Here’s a collection of data and information from the past couple weeks of interest to local budget and financial analysts:
NC Department of Transportation
FY 2013 Powell Bill Allocations Released
The first half of Powell Bill allocations for qualifying municipalities were distributed on September 30th. The remaining 50% will be distributed on or before December 31st.
According to the NCDOT report detailing the September 30th distribution, payouts to municipalities were 3.2% higher than last December. Total payouts were $71.4 million, reflecting a total FY 2013 allocation to cities and towns of $142.8 million, distributed in shares of $20.43 per capita and $1,610.94 per mile.
Bureau of Labor Statistics/NC Employment Security
North Carolina Added 29k Jobs in September, or Did We?
Last Friday saw the release of the latest employment and unemployment numbers for states. North Carolina’s seasonally-adjusted unemployment rate dropped slightly from 9.7% to 9.6%. The state “gained” 29,232 jobs (+0.7%) while the labor force grew by 25,656 (+0.6%).
According to BLS, North Carolina was one of 35 states that saw an increase in jobs, and among 41 with a decrease in the unemployment rate.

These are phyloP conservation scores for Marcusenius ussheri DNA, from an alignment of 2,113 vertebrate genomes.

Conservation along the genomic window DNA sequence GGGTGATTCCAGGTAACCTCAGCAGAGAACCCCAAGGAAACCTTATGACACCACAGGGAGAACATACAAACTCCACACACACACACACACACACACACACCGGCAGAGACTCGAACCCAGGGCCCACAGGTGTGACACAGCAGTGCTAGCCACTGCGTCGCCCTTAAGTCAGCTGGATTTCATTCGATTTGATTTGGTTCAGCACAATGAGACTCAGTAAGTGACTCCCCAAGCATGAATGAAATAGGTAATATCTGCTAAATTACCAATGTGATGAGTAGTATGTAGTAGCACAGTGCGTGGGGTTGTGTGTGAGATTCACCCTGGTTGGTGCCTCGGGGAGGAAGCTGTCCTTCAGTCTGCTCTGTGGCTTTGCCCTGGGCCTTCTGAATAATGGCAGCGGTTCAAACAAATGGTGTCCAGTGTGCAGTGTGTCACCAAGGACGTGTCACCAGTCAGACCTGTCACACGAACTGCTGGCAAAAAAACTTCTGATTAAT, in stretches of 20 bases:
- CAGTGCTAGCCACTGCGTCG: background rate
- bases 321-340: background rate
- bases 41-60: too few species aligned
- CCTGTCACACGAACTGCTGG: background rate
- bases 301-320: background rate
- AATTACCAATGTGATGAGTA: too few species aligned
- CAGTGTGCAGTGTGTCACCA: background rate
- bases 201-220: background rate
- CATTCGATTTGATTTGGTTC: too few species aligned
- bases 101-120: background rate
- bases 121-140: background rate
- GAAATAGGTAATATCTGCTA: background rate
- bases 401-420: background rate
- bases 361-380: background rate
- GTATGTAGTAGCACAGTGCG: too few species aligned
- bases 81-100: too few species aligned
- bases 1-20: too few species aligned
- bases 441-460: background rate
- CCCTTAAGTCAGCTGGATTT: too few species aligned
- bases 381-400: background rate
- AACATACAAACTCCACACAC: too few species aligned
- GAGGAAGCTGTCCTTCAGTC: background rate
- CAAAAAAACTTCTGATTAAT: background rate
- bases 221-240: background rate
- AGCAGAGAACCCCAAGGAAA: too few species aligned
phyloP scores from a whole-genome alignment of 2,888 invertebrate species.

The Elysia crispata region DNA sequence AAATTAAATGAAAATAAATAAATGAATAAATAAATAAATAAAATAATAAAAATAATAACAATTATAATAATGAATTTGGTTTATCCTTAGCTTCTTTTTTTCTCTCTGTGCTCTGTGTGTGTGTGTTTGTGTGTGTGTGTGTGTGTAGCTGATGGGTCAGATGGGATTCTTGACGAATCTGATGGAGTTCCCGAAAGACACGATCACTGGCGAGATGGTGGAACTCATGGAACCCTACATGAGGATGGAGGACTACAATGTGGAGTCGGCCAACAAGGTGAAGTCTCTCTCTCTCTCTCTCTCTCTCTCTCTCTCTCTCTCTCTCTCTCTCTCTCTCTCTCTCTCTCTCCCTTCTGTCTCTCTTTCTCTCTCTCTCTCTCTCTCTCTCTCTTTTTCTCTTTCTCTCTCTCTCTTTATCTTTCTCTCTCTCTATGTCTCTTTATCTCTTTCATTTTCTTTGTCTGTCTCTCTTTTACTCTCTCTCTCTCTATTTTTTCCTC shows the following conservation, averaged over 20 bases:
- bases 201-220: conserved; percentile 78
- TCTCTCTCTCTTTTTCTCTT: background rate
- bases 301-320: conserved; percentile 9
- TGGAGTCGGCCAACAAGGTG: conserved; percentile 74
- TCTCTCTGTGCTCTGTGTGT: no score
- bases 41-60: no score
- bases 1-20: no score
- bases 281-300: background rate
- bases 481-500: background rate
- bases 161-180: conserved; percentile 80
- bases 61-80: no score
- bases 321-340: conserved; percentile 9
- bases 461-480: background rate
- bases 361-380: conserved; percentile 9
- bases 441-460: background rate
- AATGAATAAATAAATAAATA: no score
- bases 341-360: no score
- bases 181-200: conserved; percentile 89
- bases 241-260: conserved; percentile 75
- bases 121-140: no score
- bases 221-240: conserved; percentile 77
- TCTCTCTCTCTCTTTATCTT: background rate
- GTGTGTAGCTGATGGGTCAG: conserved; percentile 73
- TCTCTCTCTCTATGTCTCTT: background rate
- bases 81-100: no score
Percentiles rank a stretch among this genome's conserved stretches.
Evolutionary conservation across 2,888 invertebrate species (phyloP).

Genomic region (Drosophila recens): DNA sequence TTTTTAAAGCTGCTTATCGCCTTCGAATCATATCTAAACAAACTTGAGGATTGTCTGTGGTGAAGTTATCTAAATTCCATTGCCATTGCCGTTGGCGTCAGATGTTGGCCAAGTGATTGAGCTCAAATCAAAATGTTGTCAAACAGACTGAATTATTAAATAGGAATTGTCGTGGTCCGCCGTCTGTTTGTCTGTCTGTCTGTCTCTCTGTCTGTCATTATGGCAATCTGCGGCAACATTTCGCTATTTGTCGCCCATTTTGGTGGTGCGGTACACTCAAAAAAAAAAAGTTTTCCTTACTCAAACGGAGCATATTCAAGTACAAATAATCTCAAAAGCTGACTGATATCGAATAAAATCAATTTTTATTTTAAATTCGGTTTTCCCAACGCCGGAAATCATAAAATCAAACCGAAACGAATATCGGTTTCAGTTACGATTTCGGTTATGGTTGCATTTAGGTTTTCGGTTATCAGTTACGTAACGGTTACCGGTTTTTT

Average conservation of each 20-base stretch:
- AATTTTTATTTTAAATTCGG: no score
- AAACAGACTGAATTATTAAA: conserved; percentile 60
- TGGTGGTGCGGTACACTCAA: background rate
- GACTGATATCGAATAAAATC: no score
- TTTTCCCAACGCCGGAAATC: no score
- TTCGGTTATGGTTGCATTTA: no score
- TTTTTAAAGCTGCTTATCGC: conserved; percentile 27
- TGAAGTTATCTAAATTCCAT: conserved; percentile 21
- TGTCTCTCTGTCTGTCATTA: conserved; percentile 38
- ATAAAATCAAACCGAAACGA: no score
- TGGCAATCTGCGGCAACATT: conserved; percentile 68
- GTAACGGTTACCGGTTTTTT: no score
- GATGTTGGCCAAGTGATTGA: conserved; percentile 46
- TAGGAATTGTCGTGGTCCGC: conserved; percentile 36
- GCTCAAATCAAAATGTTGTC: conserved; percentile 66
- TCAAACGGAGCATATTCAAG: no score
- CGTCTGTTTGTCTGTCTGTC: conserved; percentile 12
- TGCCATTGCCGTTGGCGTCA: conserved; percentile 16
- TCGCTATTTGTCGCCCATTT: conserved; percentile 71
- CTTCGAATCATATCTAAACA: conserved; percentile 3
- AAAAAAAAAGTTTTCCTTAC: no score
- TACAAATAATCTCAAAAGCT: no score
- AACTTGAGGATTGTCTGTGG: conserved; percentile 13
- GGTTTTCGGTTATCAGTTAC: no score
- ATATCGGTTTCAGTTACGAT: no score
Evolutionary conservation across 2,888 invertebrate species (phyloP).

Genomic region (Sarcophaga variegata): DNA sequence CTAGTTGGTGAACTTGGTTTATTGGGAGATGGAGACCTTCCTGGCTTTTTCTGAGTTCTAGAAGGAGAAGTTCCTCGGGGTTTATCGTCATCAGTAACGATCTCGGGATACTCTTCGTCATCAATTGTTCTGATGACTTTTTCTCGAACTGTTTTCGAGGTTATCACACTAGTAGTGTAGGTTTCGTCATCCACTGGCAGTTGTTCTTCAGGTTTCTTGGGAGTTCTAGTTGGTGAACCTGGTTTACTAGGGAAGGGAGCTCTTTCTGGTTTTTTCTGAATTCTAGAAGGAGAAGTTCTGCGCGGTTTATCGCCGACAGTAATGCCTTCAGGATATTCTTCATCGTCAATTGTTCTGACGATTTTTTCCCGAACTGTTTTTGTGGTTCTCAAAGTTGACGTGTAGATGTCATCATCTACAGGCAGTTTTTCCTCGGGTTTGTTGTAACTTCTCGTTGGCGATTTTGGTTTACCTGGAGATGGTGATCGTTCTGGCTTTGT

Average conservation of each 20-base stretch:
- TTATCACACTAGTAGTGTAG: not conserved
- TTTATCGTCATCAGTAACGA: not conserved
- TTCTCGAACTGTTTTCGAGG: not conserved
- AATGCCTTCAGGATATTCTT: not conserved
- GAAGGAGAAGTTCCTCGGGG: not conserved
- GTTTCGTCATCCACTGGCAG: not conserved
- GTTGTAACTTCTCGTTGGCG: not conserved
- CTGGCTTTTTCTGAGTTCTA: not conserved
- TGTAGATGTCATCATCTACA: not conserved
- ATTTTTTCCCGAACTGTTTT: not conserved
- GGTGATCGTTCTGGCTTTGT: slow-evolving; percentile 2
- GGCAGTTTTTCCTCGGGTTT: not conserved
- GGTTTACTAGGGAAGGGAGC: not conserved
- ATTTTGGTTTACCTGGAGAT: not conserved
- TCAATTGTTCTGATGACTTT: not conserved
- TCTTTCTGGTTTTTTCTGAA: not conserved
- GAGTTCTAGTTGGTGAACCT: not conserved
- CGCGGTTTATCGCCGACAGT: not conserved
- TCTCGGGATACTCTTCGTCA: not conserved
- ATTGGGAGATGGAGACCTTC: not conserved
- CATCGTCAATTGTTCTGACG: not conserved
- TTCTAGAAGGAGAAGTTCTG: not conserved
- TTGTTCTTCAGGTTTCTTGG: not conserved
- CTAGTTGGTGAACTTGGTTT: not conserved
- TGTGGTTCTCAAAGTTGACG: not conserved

The Employment Security Commission provides an overview of distribution of nonfarm employment through their Current Employment Statistics. Comparing September to August, growth looks a lot more murky:
- Seasonally-adjusted total growth is only 100 nonfarm jobs for September
- Unadjusted numbers indicate total growth of 11,900 nonfarm jobs, though the private sector contracted by 18,700.
- Goods producing jobs did increase by 1,900, signalling some help for manufacturing and contraction by more than 20,000 in the private service sector
- Government jobs grew by 30,600, almost entirely facilitated by education services and the start of the school year
According to BLS, North Carolina has gained 50,839 total jobs since January 2009 (+1.2%), not keeping pace with labor growth of 88,387 (+2.7%).
With respect to nonfarm employment, North Carolina has lost 52,700 jobs since January 2009.
County-level data should be available on or by November 2nd.
NC Department of Transportation
Joint Legislative Committee Reviewing NCDOT Progress